Manchester ordered to pay back wages, benefits to mechanicsBy TED SIEFER
New Hampshire Union Leader
January 23. 2013 10:58PM
MANCHESTER - The state Public Employee Labor Relations Board has ordered the city to pay back wages and benefits to three mechanics transferred to the new central fleet management facility.
In a ruling issued Friday, the board backed the unfair labor practice complaint brought by a unit of the Teamsters representing police support staff.
The union argued the city violated the three workers' contract by unilaterally reducing its contribution for health insurance premiums and co-pays and the differential it paid for night shifts.
The city had contended that it was no longer bound by the police union contract when it transferred the workers to the new facility last June, along with the mechanics from other divisions, including the Fire and Highway Departments.
The Fleet Management Department and facility was created as part of an effort to make maintenance of city's entire fleet of vehicles more efficient and cost-effective.
"Because the city has refused to recognize the bargaining unit status of the three mechanics, we find the city has failed to recognize and follow the (2010 contract) concerning health insurance and shift differential," the board ruled.
The city still has the option of appealing to the labor board for reconsideration within 30 days, and that ruling may be appealed to the state Supreme Court.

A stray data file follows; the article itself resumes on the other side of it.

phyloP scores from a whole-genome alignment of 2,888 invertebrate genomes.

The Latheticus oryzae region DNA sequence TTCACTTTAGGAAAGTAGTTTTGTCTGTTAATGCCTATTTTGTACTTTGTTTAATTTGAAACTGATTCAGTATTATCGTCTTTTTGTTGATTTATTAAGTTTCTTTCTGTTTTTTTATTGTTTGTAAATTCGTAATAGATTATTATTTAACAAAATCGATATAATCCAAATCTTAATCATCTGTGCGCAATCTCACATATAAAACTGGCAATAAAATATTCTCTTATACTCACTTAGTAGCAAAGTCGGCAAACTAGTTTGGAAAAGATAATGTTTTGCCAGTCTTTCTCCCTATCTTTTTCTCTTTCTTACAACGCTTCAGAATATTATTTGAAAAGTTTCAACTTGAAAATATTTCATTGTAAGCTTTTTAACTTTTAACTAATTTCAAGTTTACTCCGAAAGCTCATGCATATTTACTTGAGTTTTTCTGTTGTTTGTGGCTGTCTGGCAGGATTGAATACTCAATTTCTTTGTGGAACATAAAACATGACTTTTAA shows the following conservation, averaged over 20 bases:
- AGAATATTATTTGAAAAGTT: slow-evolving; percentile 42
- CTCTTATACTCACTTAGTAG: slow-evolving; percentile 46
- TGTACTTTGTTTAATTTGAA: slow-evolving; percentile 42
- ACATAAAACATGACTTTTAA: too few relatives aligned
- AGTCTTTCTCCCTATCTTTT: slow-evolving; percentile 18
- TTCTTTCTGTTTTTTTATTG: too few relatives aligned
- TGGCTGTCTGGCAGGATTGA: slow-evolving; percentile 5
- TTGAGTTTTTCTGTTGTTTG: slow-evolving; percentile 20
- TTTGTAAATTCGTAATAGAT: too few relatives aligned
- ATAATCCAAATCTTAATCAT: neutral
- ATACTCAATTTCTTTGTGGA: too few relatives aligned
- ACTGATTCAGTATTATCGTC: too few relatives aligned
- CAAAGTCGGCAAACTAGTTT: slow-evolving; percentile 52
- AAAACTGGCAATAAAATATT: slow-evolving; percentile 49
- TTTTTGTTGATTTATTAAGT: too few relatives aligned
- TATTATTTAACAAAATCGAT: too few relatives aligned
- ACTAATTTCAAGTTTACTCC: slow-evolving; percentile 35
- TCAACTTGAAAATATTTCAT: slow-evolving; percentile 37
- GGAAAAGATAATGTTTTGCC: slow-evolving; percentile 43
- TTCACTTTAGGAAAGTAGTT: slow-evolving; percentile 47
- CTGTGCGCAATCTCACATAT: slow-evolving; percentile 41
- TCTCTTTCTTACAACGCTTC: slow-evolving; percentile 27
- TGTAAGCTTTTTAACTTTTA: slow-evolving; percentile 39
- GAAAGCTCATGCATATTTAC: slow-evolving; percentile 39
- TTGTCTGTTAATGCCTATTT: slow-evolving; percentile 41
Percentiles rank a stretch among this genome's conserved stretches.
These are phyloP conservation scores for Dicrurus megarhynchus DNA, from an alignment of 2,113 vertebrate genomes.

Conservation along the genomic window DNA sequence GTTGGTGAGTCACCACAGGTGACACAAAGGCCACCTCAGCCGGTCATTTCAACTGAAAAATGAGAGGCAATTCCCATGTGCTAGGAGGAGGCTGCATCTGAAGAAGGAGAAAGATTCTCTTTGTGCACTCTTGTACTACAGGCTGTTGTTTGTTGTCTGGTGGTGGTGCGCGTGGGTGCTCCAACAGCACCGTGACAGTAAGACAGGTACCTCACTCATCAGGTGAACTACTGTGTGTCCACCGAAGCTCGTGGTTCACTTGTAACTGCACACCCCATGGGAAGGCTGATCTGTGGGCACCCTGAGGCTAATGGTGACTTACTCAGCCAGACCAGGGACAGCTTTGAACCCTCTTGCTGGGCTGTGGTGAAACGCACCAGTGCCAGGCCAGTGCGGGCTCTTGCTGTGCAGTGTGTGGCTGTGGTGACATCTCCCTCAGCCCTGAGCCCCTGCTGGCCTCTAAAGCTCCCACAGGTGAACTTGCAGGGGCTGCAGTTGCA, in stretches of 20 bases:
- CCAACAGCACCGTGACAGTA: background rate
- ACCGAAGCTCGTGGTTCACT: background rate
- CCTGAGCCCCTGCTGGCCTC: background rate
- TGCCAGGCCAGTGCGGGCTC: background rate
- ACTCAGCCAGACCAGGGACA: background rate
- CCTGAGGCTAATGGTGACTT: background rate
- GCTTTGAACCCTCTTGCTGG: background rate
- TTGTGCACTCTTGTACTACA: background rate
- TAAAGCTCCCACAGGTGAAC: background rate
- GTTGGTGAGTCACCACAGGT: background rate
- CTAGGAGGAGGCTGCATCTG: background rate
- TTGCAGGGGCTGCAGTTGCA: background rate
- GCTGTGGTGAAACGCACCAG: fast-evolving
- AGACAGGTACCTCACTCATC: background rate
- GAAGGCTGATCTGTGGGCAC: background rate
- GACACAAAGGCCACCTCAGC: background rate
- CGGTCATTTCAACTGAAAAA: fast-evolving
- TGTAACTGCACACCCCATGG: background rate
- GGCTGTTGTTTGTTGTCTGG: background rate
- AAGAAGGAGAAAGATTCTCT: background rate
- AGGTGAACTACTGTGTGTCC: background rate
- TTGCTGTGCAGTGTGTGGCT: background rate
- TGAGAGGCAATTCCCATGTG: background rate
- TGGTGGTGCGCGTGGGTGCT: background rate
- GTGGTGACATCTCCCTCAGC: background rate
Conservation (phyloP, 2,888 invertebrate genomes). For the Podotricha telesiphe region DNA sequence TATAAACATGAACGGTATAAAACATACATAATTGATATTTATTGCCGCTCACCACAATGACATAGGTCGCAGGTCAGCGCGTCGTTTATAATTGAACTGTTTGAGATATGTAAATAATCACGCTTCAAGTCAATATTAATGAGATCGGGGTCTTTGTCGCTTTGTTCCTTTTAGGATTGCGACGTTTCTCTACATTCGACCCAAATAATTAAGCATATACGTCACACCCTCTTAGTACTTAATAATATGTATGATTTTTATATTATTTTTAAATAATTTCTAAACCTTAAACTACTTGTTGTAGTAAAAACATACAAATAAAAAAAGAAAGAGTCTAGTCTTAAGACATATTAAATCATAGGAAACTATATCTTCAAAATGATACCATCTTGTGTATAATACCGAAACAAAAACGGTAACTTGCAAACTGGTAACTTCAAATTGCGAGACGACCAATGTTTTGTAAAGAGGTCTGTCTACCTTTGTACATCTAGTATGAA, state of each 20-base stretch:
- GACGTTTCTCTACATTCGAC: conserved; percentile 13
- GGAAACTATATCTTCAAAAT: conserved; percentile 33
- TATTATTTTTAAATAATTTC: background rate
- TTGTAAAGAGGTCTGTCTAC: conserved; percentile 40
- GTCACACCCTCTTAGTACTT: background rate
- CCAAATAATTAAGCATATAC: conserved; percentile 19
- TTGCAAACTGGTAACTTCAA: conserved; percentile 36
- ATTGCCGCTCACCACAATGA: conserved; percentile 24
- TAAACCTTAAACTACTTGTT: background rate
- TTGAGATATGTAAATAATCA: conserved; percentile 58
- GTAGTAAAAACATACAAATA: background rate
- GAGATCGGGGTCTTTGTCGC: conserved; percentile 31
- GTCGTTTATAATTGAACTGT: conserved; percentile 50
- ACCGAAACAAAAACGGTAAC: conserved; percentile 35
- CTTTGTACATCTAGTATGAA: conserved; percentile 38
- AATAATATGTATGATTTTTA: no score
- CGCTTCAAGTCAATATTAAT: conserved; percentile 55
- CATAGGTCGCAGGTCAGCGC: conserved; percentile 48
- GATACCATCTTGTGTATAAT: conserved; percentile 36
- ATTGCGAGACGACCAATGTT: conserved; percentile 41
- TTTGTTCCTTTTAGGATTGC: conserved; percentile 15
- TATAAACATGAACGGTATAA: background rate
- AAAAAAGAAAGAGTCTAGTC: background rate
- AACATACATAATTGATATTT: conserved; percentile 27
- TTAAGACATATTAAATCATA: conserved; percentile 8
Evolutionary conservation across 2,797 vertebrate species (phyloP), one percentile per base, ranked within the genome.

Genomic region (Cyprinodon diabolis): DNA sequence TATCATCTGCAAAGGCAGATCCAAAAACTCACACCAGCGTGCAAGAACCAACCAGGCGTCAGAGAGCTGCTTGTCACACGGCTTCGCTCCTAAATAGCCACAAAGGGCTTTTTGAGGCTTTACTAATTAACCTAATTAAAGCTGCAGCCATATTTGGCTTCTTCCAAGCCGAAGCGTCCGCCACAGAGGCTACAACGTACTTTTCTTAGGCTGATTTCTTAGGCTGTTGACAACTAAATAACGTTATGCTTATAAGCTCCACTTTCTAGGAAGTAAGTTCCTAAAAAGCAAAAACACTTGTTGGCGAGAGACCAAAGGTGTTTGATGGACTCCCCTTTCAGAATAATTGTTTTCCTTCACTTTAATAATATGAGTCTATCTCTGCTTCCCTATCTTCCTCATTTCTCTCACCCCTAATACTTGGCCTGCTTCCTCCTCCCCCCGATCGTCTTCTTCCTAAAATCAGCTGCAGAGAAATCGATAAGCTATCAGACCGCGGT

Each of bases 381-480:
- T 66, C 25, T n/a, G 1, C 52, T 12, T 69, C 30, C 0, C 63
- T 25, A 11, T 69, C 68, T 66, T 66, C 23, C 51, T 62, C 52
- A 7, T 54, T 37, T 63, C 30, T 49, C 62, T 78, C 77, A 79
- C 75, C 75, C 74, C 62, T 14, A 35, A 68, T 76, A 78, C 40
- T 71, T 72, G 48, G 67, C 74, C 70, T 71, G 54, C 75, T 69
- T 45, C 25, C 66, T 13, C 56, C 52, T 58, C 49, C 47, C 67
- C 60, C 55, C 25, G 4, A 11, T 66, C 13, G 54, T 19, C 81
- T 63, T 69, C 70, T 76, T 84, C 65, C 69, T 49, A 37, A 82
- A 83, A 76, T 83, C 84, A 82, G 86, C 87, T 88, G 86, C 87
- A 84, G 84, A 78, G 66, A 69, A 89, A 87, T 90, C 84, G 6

Deputy City Solicitor Tom Arnold said his department is still reviewing the ruling and has not determined how it will proceed.
Rick Laughton, the business agent for the Teamsters unit, said he tried on several occasions to get the city to sit down and resolve the issue.
"First, they told us the mechanics were no longer members of the local, which they can't do. Only the (Public Employee Labor Relations Board) can do that," he said. "I was specifically told that there would be no negotiations."
Laughton said the city honored the contracts of the other mechanics, who are represented by different unions.
Arnold, the city's lawyer, said the other mechanics' unions had negotiated specific language in their contracts concerning a move to a new facility, whereas the Teamsters did not. He said the union had refused to negotiate changes in benefits in its current contract, which expires June 30, the end of this fiscal year.
Arnold said the pay and benefits received by the police mechanics at the new facility was in line with those of the other mechanics there.
In addition to ordering the city to halt "further unilateral changes," the ruling orders the city to abide by the current contract and to compensate the workers for lost wages and benefits as a result of its action.